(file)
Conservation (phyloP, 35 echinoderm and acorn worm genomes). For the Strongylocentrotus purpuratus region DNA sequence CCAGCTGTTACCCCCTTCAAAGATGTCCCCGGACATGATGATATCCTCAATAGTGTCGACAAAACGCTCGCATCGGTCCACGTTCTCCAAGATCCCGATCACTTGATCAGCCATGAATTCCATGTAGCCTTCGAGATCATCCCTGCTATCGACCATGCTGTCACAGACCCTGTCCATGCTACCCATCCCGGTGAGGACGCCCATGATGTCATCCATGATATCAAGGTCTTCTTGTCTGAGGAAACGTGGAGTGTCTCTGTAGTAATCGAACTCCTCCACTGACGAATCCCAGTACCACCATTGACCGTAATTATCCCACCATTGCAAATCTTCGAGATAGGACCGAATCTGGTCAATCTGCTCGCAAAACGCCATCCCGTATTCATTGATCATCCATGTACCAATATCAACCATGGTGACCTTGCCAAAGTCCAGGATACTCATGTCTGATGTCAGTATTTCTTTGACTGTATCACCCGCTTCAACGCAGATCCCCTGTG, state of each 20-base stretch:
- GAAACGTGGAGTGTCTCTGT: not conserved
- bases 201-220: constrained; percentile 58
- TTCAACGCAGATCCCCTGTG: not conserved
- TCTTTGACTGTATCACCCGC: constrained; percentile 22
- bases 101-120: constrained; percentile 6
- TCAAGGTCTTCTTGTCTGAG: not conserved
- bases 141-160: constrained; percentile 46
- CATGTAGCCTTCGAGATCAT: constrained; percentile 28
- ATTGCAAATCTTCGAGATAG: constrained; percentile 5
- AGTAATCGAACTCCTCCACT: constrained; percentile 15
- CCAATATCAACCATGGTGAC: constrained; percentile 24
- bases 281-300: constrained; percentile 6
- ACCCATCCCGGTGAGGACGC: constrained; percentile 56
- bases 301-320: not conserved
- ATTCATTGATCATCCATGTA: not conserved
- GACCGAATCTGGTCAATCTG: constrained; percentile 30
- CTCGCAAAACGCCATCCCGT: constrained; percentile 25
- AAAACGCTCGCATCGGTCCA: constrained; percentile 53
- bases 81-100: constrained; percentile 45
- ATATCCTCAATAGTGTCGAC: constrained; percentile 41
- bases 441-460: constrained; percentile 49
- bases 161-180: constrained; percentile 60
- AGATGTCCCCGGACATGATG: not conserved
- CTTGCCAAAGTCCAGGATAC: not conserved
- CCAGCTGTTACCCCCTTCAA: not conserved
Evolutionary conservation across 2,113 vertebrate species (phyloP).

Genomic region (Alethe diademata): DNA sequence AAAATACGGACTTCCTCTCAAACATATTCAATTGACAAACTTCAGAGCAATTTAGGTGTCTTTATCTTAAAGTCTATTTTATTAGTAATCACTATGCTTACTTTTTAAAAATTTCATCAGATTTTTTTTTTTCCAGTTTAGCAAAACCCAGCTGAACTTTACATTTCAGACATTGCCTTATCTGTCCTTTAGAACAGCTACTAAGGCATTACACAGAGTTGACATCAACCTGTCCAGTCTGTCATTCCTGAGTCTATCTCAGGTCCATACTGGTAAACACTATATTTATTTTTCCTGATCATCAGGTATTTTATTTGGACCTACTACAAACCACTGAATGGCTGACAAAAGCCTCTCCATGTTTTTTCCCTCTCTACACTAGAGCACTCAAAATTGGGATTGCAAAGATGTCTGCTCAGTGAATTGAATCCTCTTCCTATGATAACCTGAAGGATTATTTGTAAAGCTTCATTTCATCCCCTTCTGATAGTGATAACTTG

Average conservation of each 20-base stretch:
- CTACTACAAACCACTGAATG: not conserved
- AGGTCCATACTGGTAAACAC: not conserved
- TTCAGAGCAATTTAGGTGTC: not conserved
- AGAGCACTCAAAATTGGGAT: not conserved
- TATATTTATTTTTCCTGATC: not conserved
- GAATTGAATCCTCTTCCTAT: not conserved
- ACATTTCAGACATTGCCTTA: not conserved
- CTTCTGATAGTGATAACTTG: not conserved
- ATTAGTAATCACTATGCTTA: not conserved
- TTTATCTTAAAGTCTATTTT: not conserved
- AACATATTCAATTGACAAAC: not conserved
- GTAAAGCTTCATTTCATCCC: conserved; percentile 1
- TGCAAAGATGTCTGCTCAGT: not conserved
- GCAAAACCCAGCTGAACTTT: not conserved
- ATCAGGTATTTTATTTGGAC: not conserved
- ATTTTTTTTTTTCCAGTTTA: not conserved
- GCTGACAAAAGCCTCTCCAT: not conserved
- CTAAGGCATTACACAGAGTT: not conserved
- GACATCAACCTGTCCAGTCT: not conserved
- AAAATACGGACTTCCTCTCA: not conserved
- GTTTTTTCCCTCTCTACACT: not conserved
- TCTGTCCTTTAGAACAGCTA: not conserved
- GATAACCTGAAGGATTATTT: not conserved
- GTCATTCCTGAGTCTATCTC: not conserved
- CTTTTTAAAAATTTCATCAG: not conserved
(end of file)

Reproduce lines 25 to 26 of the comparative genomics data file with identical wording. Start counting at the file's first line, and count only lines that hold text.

- CTTGCCAAAGTCCAGGATAC: not conserved
- CCAGCTGTTACCCCCTTCAA: not conserved